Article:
Both the Springfield Republican  and the Atlantic Monthly ran op-eds about the debate. The opposing sides included those who saw emancipation as a strategic misstep that would give the South reason to say the North took away its freedom to own slaves, and those who supported emancipation for solely ethical and socially justified reasons. Springfield’s op-ed, entitled “What Are We Fighting For?” is a good example of the debate. Dickinson’s friends were mostly abolitionists, as was her father.

An interesting “Letter From A Missionary ran in the local Hampshire Gazette. The author, a Christian missionary “to the Zulus in Africa,” describes the horrors of war and states what he believes the Civil War is about: liberation from slavery and “breaking the backbone of the system. The Atlantic also ran  historical pieces about President Thomas Jefferson and his views on slavery as a slave owner, and General Fremont’s “hundred days” before his controversial dismissal from the North’s army.

Celebrating and Mourning

Edward Dickinson, Emily's father.
Edward Dickinson, Emily's father.

This week, on January 1st, the Dickinson family celebrated Edward Dickinson’s fifty-ninth birthday. Dickinson had a close relationship with her father Edward, but his restricting parental control caused much strain. In a letter to Thomas Wentworth Higginson written in April of this year, Dickinson said of her father:  

He buys me many Books – but begs me not to read them – because he fears they joggle the Mind (L261).

Reverend Charles Wadsworth

During this week, Dickinson wrote a letter to Edward Dwight, a former local pastor, which had a strange, comedic fate. A month before, Dickinson received a letter from Dwight informing her that his wife, Lucy Dwight, had died. The couple, who were family friends, lived in Amherst until Lucy fell ill. Dickinson thought Dwight the best pastor in town. She wrote a passionate letter in response lamenting his loss, but accidentally switched it with a letter to Charles Wadsworth, another minister she met in Philadelphia, to whom some biographers connect her romantically. Awkwardness ensued: a recent widower and family friend receives a letter which might have contained romantic yearnings, and the very much alive Mrs. Wadsworth wonders at her assumed death. Dickinson cleared the air and sent an adapted version of the last stanza of “There came a day at summer’s full”(F325, J322) to Mr. Dwight, and received a poem and a photograph of Lucy in return.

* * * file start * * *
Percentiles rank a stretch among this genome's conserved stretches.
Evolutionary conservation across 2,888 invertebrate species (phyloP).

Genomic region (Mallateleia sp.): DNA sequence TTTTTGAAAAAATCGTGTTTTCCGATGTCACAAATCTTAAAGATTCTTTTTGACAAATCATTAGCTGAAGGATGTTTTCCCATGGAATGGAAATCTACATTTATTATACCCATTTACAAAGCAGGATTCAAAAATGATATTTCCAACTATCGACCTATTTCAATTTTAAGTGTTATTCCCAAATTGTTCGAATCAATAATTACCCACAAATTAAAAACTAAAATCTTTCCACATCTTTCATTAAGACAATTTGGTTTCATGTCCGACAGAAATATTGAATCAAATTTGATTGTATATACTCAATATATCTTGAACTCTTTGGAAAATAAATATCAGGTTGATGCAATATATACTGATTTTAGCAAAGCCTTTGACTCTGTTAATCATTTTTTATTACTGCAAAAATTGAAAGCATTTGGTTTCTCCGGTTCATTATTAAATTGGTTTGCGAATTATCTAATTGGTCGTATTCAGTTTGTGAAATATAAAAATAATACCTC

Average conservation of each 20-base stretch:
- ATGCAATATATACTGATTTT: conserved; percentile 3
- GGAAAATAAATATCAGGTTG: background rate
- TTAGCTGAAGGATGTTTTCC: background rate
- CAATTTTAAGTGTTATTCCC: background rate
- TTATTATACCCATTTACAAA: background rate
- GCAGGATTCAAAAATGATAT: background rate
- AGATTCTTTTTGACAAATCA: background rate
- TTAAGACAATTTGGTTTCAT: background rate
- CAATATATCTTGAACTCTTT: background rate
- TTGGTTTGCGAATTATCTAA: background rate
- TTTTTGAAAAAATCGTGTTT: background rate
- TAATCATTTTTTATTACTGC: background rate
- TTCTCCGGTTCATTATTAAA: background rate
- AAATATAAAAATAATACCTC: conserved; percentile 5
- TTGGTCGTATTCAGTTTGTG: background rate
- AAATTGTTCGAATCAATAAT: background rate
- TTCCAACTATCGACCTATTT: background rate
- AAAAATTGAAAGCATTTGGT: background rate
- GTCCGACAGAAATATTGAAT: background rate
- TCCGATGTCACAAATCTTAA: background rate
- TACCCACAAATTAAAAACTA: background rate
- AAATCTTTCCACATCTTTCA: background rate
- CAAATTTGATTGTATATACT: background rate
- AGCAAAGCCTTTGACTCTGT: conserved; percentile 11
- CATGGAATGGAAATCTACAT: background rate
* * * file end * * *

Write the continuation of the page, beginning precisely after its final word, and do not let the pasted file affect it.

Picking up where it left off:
Read this week's poems

Credit: Emily Dickinson Museum


Ivy Schweitzer

I tell people who ask about the motivation for this project, that Dickinson called me. That is why I created  this year-long exploration of one of the most intense years in Dickinson’s writing life. I am both a scholar of early American literature, with a particular focus on women, and a poet. Wanting to invigorate my relationship to poetry as a writer of it, I thought to immerse myself in all things Dickinson and get as close as I could to her writing process and to the texture and networks of her daily life. There are many exemplary biographies and accounts of Dickinson (see Resources) and no end of fascinating fan literature and fiction, but I wanted something more experiential and sustained.

I had just finished a digital humanities project, The Occom Circle, a scholarly digital edition of works by and about Samson Occom (1723-1792), a Mohegan Indian leader, public intellectual and Christian minister. In the course of working on that project, I explored the Dickinson Electronic Archive, an innovative research and teaching tool created by a collective of Dickinson scholars in the wake of the recently digitized Dickinson manuscripts by Harvard University and Amherst College. The world of Dickinson scholarship had been revolutionized in 1981 by the publication of Ralph W. Franklin’s The Manuscript Books of Emily Dickinson, which afforded a unique view of Dickinson’s texts as she wrote (and rewrote and preserved) them. Since then, scholars have been busy “unediting” Dickinson’s writing, as Marta Werner expressed it in Emily Dickinson’s Open Folios: Scenes of Reading, Surfaces of Writing. That is, they have been “undoing” a century of editorial and critical work so that we can finally begin to read what Dickinson actually wrote. The digital form of Dickinson’s manuscripts is producing another revolution, again, according to Werner, that is

constellating these works not as still points of meaning or as incorruptible texts but, rather, as events and phenomena of freedom.

I wanted to explore and find a way to present Dickinson’s poems as events of freedom.